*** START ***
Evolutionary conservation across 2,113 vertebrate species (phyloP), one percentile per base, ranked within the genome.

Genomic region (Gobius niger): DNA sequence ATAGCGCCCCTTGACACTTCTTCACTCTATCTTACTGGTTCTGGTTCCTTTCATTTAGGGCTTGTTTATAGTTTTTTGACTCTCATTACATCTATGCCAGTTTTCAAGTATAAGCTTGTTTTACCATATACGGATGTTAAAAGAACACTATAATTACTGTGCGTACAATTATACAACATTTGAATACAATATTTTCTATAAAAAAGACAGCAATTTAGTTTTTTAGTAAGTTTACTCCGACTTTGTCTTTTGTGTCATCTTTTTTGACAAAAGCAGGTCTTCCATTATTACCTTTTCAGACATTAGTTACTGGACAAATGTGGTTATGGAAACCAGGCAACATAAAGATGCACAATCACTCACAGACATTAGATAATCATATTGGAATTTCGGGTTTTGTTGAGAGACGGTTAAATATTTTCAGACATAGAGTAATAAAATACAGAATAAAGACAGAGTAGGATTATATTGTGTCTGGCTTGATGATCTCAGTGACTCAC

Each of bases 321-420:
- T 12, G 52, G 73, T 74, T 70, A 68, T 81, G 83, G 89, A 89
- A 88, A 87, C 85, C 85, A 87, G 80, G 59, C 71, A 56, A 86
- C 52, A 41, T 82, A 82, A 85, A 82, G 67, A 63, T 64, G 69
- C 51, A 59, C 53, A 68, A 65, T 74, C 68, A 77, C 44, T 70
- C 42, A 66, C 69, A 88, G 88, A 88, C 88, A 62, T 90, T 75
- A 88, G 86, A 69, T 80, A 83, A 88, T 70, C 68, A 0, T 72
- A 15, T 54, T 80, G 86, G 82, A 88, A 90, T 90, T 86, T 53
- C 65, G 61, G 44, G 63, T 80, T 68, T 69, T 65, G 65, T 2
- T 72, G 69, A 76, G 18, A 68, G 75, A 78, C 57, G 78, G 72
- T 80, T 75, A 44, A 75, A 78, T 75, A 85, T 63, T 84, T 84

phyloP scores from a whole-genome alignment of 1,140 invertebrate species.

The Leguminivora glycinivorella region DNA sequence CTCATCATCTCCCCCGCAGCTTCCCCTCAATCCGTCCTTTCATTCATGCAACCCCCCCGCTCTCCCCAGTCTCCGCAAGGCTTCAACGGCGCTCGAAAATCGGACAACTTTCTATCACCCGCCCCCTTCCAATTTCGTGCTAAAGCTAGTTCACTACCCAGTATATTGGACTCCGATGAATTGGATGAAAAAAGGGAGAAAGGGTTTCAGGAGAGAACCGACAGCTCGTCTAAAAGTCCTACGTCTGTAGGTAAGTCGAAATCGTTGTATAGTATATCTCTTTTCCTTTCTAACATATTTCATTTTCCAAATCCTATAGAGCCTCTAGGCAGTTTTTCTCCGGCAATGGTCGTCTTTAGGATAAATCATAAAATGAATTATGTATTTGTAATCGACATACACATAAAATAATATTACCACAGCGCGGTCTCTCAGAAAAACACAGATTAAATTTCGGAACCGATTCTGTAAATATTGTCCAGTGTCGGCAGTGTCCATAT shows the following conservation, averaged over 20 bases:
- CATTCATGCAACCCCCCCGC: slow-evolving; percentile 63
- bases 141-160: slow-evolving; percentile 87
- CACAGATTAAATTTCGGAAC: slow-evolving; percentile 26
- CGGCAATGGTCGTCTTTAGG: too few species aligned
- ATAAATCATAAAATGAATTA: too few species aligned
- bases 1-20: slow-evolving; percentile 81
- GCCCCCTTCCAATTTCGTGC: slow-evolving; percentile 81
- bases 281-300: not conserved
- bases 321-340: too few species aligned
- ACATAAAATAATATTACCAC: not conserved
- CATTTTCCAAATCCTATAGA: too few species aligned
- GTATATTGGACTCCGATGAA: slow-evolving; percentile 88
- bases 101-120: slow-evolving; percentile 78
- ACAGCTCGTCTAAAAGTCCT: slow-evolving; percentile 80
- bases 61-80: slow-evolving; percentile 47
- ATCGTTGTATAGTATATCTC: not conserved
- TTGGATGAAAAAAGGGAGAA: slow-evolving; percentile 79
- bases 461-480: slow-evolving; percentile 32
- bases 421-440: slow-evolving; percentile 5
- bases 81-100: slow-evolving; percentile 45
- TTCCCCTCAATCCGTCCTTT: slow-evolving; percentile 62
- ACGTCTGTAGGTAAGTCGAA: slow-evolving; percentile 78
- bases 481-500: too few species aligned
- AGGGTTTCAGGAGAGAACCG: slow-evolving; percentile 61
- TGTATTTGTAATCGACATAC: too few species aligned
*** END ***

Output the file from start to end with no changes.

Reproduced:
Evolutionary conservation across 2,113 vertebrate species (phyloP), one percentile per base, ranked within the genome.

Genomic region (Gobius niger): DNA sequence ATAGCGCCCCTTGACACTTCTTCACTCTATCTTACTGGTTCTGGTTCCTTTCATTTAGGGCTTGTTTATAGTTTTTTGACTCTCATTACATCTATGCCAGTTTTCAAGTATAAGCTTGTTTTACCATATACGGATGTTAAAAGAACACTATAATTACTGTGCGTACAATTATACAACATTTGAATACAATATTTTCTATAAAAAAGACAGCAATTTAGTTTTTTAGTAAGTTTACTCCGACTTTGTCTTTTGTGTCATCTTTTTTGACAAAAGCAGGTCTTCCATTATTACCTTTTCAGACATTAGTTACTGGACAAATGTGGTTATGGAAACCAGGCAACATAAAGATGCACAATCACTCACAGACATTAGATAATCATATTGGAATTTCGGGTTTTGTTGAGAGACGGTTAAATATTTTCAGACATAGAGTAATAAAATACAGAATAAAGACAGAGTAGGATTATATTGTGTCTGGCTTGATGATCTCAGTGACTCAC

Each of bases 321-420:
- T 12, G 52, G 73, T 74, T 70, A 68, T 81, G 83, G 89, A 89
- A 88, A 87, C 85, C 85, A 87, G 80, G 59, C 71, A 56, A 86
- C 52, A 41, T 82, A 82, A 85, A 82, G 67, A 63, T 64, G 69
- C 51, A 59, C 53, A 68, A 65, T 74, C 68, A 77, C 44, T 70
- C 42, A 66, C 69, A 88, G 88, A 88, C 88, A 62, T 90, T 75
- A 88, G 86, A 69, T 80, A 83, A 88, T 70, C 68, A 0, T 72
- A 15, T 54, T 80, G 86, G 82, A 88, A 90, T 90, T 86, T 53
- C 65, G 61, G 44, G 63, T 80, T 68, T 69, T 65, G 65, T 2
- T 72, G 69, A 76, G 18, A 68, G 75, A 78, C 57, G 78, G 72
- T 80, T 75, A 44, A 75, A 78, T 75, A 85, T 63, T 84, T 84

phyloP scores from a whole-genome alignment of 1,140 invertebrate species.

The Leguminivora glycinivorella region DNA sequence CTCATCATCTCCCCCGCAGCTTCCCCTCAATCCGTCCTTTCATTCATGCAACCCCCCCGCTCTCCCCAGTCTCCGCAAGGCTTCAACGGCGCTCGAAAATCGGACAACTTTCTATCACCCGCCCCCTTCCAATTTCGTGCTAAAGCTAGTTCACTACCCAGTATATTGGACTCCGATGAATTGGATGAAAAAAGGGAGAAAGGGTTTCAGGAGAGAACCGACAGCTCGTCTAAAAGTCCTACGTCTGTAGGTAAGTCGAAATCGTTGTATAGTATATCTCTTTTCCTTTCTAACATATTTCATTTTCCAAATCCTATAGAGCCTCTAGGCAGTTTTTCTCCGGCAATGGTCGTCTTTAGGATAAATCATAAAATGAATTATGTATTTGTAATCGACATACACATAAAATAATATTACCACAGCGCGGTCTCTCAGAAAAACACAGATTAAATTTCGGAACCGATTCTGTAAATATTGTCCAGTGTCGGCAGTGTCCATAT shows the following conservation, averaged over 20 bases:
- CATTCATGCAACCCCCCCGC: slow-evolving; percentile 63
- bases 141-160: slow-evolving; percentile 87
- CACAGATTAAATTTCGGAAC: slow-evolving; percentile 26
- CGGCAATGGTCGTCTTTAGG: too few species aligned
- ATAAATCATAAAATGAATTA: too few species aligned
- bases 1-20: slow-evolving; percentile 81
- GCCCCCTTCCAATTTCGTGC: slow-evolving; percentile 81
- bases 281-300: not conserved
- bases 321-340: too few species aligned
- ACATAAAATAATATTACCAC: not conserved
- CATTTTCCAAATCCTATAGA: too few species aligned
- GTATATTGGACTCCGATGAA: slow-evolving; percentile 88
- bases 101-120: slow-evolving; percentile 78
- ACAGCTCGTCTAAAAGTCCT: slow-evolving; percentile 80
- bases 61-80: slow-evolving; percentile 47
- ATCGTTGTATAGTATATCTC: not conserved
- TTGGATGAAAAAAGGGAGAA: slow-evolving; percentile 79
- bases 461-480: slow-evolving; percentile 32
- bases 421-440: slow-evolving; percentile 5
- bases 81-100: slow-evolving; percentile 45
- TTCCCCTCAATCCGTCCTTT: slow-evolving; percentile 62
- ACGTCTGTAGGTAAGTCGAA: slow-evolving; percentile 78
- bases 481-500: too few species aligned
- AGGGTTTCAGGAGAGAACCG: slow-evolving; percentile 61
- TGTATTTGTAATCGACATAC: too few species aligned